Share Email Print

Proceedings Paper

Electrostatic force and torque description of generalized spheroidal particles in optical landscapes
Author(s): Ryan W. Going; Brandon L. Conover; Michael J. Escuti
Format Member Price Non-Member Price
PDF $17.00 $21.00

Paper Abstract

Optical trapping, mixing, and sorting of micro- and nano-scale particles of arbitrary shape (e.g., blood cells and nanorods) are but a few of the burgeoning applications of optical interference landscapes. Due to their non-invasive, non-contact manipulation potential, biologists and nanotechnologists alike are showing increased interest in this area and experimental results continue to be promising. A complete and reliable theoretical description of the particles' response within these fields will allow us to accurately predict their behavior and motion. We develop an electrostatic model of the optical force and torque on anisotropic particles in optical intensity gradients. The complete optical field is defined and a Maxwell stress tensor approach is taken to realize the force and torque induced by the electric field due to the polarizability of the particle. We utilize the properties of real dielectrics and steady state optical fields to extend this approach to the electrodynamic case inherent in optical trapping. We then compare our results against our recently reported form factor approach and use the differences to try to determine the importance of polarizability in optical trapping.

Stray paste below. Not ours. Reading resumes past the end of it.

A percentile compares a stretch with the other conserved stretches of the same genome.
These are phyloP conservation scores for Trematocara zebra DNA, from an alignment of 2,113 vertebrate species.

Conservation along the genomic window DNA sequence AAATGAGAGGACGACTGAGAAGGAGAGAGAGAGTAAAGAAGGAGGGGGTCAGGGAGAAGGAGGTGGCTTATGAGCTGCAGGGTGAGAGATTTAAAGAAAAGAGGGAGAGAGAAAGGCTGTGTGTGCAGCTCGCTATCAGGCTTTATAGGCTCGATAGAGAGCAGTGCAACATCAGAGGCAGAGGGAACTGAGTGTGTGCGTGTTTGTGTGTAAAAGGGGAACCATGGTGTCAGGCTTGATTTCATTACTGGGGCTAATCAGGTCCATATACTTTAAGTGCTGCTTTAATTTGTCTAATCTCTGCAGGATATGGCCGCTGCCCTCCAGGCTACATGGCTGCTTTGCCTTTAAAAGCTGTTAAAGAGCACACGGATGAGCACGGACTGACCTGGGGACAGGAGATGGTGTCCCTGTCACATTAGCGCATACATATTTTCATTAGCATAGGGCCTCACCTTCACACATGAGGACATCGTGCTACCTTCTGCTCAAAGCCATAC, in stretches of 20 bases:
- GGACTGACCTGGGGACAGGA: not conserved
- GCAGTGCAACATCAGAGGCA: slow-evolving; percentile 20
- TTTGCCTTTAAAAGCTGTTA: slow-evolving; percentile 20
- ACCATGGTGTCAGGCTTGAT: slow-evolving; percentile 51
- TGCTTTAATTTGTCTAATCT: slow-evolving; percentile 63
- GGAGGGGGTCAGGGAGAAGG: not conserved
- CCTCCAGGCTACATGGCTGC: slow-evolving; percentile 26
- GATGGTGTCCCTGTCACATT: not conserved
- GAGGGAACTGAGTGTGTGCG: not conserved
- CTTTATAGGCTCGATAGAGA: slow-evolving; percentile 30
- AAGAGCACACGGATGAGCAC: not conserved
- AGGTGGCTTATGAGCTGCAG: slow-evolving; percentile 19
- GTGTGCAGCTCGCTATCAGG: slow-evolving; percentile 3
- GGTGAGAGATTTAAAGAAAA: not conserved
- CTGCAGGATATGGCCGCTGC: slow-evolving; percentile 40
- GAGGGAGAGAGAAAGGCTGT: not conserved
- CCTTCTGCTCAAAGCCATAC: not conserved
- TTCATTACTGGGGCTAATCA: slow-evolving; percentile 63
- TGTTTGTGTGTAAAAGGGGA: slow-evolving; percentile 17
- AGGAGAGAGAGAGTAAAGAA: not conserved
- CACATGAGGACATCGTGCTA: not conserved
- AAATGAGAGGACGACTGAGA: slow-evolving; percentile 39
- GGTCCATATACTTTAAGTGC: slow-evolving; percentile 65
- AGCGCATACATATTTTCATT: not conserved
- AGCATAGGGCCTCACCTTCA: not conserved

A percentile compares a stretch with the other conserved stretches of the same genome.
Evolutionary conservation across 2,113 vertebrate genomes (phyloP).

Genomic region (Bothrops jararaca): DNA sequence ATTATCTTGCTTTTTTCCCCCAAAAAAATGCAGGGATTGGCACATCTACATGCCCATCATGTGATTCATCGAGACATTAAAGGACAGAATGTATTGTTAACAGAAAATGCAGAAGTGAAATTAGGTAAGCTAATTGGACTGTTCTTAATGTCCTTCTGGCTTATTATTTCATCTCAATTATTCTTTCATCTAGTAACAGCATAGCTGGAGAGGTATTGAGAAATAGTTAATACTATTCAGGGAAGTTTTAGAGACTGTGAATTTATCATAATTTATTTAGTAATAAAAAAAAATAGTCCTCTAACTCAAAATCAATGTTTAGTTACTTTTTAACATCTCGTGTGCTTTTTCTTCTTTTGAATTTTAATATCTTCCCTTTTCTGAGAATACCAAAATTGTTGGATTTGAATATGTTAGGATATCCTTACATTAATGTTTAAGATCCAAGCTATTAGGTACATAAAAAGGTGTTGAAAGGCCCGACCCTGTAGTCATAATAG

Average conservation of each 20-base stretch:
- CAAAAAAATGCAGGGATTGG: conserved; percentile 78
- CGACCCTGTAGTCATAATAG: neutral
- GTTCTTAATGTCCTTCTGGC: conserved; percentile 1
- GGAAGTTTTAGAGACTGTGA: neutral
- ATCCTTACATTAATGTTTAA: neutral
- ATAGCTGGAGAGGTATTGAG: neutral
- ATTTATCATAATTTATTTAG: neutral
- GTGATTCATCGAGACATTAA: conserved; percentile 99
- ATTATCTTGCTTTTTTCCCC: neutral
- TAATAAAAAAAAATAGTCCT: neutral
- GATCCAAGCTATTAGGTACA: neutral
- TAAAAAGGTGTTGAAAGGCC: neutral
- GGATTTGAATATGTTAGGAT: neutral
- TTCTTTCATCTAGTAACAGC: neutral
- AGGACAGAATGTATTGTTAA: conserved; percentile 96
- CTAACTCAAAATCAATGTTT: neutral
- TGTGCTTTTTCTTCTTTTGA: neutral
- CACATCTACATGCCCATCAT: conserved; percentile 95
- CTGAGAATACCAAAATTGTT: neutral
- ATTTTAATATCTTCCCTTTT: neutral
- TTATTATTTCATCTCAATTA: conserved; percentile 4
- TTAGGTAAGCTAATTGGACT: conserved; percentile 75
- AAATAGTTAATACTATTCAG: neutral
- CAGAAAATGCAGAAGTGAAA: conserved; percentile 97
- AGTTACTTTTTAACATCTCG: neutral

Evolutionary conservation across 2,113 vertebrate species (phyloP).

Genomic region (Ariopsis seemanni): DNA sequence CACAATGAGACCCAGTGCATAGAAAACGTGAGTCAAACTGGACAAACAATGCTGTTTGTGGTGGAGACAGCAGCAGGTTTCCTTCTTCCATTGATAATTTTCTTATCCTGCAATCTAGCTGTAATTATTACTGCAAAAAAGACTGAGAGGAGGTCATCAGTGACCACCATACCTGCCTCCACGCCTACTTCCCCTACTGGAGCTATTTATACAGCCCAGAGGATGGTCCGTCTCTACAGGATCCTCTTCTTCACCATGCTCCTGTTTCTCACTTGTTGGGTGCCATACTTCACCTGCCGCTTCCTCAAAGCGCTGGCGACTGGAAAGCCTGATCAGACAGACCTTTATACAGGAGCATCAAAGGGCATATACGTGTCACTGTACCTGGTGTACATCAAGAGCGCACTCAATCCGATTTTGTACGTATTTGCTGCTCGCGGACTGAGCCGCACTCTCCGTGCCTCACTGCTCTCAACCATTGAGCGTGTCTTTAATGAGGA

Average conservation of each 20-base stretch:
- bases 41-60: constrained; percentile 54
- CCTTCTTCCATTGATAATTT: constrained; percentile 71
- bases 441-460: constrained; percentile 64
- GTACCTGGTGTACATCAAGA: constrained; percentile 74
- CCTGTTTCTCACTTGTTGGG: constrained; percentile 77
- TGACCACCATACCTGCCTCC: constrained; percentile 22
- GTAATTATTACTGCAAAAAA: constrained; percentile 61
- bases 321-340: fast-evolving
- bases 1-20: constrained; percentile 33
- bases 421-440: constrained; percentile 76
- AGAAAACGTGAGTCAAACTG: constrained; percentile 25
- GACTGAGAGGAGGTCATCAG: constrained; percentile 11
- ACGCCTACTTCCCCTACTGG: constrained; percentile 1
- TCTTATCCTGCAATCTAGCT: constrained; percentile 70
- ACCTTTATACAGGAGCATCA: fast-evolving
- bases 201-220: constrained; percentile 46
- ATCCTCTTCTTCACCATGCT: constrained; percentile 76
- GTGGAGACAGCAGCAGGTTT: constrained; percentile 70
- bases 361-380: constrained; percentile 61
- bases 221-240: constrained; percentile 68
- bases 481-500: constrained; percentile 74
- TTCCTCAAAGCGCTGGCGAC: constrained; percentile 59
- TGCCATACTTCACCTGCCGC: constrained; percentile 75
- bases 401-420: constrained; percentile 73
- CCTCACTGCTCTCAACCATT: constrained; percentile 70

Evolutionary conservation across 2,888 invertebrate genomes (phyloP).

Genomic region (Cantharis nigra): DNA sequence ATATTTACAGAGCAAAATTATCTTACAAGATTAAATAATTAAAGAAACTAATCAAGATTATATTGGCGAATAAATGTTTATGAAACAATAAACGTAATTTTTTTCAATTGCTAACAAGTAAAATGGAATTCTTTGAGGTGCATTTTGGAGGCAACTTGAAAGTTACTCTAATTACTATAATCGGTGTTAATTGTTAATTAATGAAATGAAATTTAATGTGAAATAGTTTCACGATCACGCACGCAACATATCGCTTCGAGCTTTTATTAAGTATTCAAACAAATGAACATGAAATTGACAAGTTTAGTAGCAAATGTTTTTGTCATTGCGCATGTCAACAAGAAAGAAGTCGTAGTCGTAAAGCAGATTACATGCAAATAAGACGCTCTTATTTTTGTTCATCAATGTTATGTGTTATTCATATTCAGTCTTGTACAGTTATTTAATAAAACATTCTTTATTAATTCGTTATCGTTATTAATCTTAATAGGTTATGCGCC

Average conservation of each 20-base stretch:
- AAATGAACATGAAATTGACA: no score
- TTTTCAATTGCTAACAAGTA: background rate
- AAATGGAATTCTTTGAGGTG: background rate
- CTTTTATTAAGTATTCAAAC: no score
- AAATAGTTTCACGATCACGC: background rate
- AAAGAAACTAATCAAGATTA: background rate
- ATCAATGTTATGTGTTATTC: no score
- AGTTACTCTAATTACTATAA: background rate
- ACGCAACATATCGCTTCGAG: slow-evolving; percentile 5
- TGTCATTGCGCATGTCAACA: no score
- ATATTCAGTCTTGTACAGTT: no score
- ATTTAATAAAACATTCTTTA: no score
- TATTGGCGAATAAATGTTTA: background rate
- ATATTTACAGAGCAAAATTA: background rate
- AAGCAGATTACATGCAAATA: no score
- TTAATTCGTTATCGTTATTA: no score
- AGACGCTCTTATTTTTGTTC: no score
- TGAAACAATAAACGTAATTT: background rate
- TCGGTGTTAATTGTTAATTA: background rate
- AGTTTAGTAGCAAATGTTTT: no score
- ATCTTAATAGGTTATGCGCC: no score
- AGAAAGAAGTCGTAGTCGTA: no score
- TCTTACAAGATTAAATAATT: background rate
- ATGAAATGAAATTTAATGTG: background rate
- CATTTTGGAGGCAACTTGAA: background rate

Paper Details

Date Published: 29 August 2008
PDF: 12 pages
Proc. SPIE 7038, Optical Trapping and Optical Micromanipulation V, 703826 (29 August 2008); doi: 10.1117/12.795701
Show Author Affiliations
Ryan W. Going, North Carolina State Univ. (United States)
Brandon L. Conover, North Carolina State Univ. (United States)
Michael J. Escuti, North Carolina State Univ. (United States)

Published in SPIE Proceedings Vol. 7038:
Optical Trapping and Optical Micromanipulation V
Kishan Dholakia; Gabriel C. Spalding, Editor(s)

© SPIE. Terms of Use
Back to Top
Sign in to read the full article
Create a free SPIE account to get access to
premium articles and original research
Forgot your username?